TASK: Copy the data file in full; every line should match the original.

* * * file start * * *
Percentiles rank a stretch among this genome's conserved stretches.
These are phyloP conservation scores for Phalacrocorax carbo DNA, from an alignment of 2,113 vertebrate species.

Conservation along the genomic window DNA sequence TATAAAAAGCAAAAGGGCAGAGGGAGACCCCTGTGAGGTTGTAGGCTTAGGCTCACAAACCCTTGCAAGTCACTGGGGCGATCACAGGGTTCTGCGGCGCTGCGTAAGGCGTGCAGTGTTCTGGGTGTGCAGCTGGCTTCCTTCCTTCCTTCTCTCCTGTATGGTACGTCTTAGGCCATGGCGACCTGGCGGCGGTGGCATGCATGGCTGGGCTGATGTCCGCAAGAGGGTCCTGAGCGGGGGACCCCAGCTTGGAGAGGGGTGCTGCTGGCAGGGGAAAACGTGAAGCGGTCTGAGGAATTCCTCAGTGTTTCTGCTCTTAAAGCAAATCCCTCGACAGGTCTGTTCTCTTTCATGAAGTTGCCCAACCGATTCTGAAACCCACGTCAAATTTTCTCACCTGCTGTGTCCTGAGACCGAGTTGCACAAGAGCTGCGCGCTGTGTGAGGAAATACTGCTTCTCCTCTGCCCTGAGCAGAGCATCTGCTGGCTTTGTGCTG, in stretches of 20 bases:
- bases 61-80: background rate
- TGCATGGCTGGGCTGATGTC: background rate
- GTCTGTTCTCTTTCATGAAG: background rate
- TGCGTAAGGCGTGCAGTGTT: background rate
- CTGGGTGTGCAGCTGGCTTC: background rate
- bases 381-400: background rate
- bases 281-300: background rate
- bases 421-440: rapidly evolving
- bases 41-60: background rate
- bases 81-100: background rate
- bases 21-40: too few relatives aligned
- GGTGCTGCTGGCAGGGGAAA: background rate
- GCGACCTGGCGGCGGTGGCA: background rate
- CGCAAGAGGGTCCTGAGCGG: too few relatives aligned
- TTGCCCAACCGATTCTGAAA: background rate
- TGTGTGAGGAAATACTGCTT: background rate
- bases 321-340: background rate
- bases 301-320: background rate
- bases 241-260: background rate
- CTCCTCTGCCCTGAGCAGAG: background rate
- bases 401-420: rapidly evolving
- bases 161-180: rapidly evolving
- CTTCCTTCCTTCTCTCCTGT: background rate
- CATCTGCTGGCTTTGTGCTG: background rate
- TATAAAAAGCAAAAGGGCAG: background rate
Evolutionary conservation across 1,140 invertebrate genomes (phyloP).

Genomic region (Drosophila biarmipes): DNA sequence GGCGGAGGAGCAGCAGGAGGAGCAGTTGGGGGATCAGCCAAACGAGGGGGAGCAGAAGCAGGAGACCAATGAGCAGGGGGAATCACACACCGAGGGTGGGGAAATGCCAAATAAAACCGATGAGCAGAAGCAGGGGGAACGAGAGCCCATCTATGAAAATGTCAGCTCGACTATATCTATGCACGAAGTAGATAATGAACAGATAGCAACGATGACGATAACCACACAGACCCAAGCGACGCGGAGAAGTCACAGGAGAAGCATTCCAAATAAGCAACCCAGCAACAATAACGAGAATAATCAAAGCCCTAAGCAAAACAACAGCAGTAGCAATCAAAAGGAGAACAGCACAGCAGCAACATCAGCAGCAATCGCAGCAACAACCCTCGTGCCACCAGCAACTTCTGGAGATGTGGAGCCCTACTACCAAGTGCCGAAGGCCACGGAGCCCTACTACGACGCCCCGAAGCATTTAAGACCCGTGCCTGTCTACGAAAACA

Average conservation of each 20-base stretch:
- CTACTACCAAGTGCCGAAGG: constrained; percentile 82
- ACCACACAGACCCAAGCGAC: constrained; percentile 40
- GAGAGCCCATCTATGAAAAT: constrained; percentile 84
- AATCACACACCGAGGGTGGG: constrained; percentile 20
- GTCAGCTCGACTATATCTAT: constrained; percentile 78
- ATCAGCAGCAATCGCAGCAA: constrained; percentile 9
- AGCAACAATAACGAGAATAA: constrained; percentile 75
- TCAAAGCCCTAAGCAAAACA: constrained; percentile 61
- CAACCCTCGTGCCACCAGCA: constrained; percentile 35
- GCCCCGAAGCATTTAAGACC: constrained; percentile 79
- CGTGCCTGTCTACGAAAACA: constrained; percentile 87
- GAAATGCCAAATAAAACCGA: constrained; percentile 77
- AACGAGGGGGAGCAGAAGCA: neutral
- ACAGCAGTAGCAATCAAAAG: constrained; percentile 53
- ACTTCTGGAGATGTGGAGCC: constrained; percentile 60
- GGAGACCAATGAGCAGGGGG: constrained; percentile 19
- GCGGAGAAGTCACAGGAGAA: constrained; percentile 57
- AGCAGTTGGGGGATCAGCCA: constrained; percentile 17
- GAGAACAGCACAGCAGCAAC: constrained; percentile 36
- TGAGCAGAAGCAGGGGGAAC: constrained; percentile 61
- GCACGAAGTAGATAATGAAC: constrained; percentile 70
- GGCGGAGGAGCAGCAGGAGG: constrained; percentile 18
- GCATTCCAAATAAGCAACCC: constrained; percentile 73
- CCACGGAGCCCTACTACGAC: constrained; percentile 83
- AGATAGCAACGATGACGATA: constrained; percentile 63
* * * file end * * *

Percentiles rank a stretch among this genome's conserved stretches.
These are phyloP conservation scores for Phalacrocorax carbo DNA, from an alignment of 2,113 vertebrate species.

Conservation along the genomic window DNA sequence TATAAAAAGCAAAAGGGCAGAGGGAGACCCCTGTGAGGTTGTAGGCTTAGGCTCACAAACCCTTGCAAGTCACTGGGGCGATCACAGGGTTCTGCGGCGCTGCGTAAGGCGTGCAGTGTTCTGGGTGTGCAGCTGGCTTCCTTCCTTCCTTCTCTCCTGTATGGTACGTCTTAGGCCATGGCGACCTGGCGGCGGTGGCATGCATGGCTGGGCTGATGTCCGCAAGAGGGTCCTGAGCGGGGGACCCCAGCTTGGAGAGGGGTGCTGCTGGCAGGGGAAAACGTGAAGCGGTCTGAGGAATTCCTCAGTGTTTCTGCTCTTAAAGCAAATCCCTCGACAGGTCTGTTCTCTTTCATGAAGTTGCCCAACCGATTCTGAAACCCACGTCAAATTTTCTCACCTGCTGTGTCCTGAGACCGAGTTGCACAAGAGCTGCGCGCTGTGTGAGGAAATACTGCTTCTCCTCTGCCCTGAGCAGAGCATCTGCTGGCTTTGTGCTG, in stretches of 20 bases:
- bases 61-80: background rate
- TGCATGGCTGGGCTGATGTC: background rate
- GTCTGTTCTCTTTCATGAAG: background rate
- TGCGTAAGGCGTGCAGTGTT: background rate
- CTGGGTGTGCAGCTGGCTTC: background rate
- bases 381-400: background rate
- bases 281-300: background rate
- bases 421-440: rapidly evolving
- bases 41-60: background rate
- bases 81-100: background rate
- bases 21-40: too few relatives aligned
- GGTGCTGCTGGCAGGGGAAA: background rate
- GCGACCTGGCGGCGGTGGCA: background rate
- CGCAAGAGGGTCCTGAGCGG: too few relatives aligned
- TTGCCCAACCGATTCTGAAA: background rate
- TGTGTGAGGAAATACTGCTT: background rate
- bases 321-340: background rate
- bases 301-320: background rate
- bases 241-260: background rate
- CTCCTCTGCCCTGAGCAGAG: background rate
- bases 401-420: rapidly evolving
- bases 161-180: rapidly evolving
- CTTCCTTCCTTCTCTCCTGT: background rate
- CATCTGCTGGCTTTGTGCTG: background rate
- TATAAAAAGCAAAAGGGCAG: background rate
Evolutionary conservation across 1,140 invertebrate genomes (phyloP).

Genomic region (Drosophila biarmipes): DNA sequence GGCGGAGGAGCAGCAGGAGGAGCAGTTGGGGGATCAGCCAAACGAGGGGGAGCAGAAGCAGGAGACCAATGAGCAGGGGGAATCACACACCGAGGGTGGGGAAATGCCAAATAAAACCGATGAGCAGAAGCAGGGGGAACGAGAGCCCATCTATGAAAATGTCAGCTCGACTATATCTATGCACGAAGTAGATAATGAACAGATAGCAACGATGACGATAACCACACAGACCCAAGCGACGCGGAGAAGTCACAGGAGAAGCATTCCAAATAAGCAACCCAGCAACAATAACGAGAATAATCAAAGCCCTAAGCAAAACAACAGCAGTAGCAATCAAAAGGAGAACAGCACAGCAGCAACATCAGCAGCAATCGCAGCAACAACCCTCGTGCCACCAGCAACTTCTGGAGATGTGGAGCCCTACTACCAAGTGCCGAAGGCCACGGAGCCCTACTACGACGCCCCGAAGCATTTAAGACCCGTGCCTGTCTACGAAAACA

Average conservation of each 20-base stretch:
- CTACTACCAAGTGCCGAAGG: constrained; percentile 82
- ACCACACAGACCCAAGCGAC: constrained; percentile 40
- GAGAGCCCATCTATGAAAAT: constrained; percentile 84
- AATCACACACCGAGGGTGGG: constrained; percentile 20
- GTCAGCTCGACTATATCTAT: constrained; percentile 78
- ATCAGCAGCAATCGCAGCAA: constrained; percentile 9
- AGCAACAATAACGAGAATAA: constrained; percentile 75
- TCAAAGCCCTAAGCAAAACA: constrained; percentile 61
- CAACCCTCGTGCCACCAGCA: constrained; percentile 35
- GCCCCGAAGCATTTAAGACC: constrained; percentile 79
- CGTGCCTGTCTACGAAAACA: constrained; percentile 87
- GAAATGCCAAATAAAACCGA: constrained; percentile 77
- AACGAGGGGGAGCAGAAGCA: neutral
- ACAGCAGTAGCAATCAAAAG: constrained; percentile 53
- ACTTCTGGAGATGTGGAGCC: constrained; percentile 60
- GGAGACCAATGAGCAGGGGG: constrained; percentile 19
- GCGGAGAAGTCACAGGAGAA: constrained; percentile 57
- AGCAGTTGGGGGATCAGCCA: constrained; percentile 17
- GAGAACAGCACAGCAGCAAC: constrained; percentile 36
- TGAGCAGAAGCAGGGGGAAC: constrained; percentile 61
- GCACGAAGTAGATAATGAAC: constrained; percentile 70
- GGCGGAGGAGCAGCAGGAGG: constrained; percentile 18
- GCATTCCAAATAAGCAACCC: constrained; percentile 73
- CCACGGAGCCCTACTACGAC: constrained; percentile 83
- AGATAGCAACGATGACGATA: constrained; percentile 63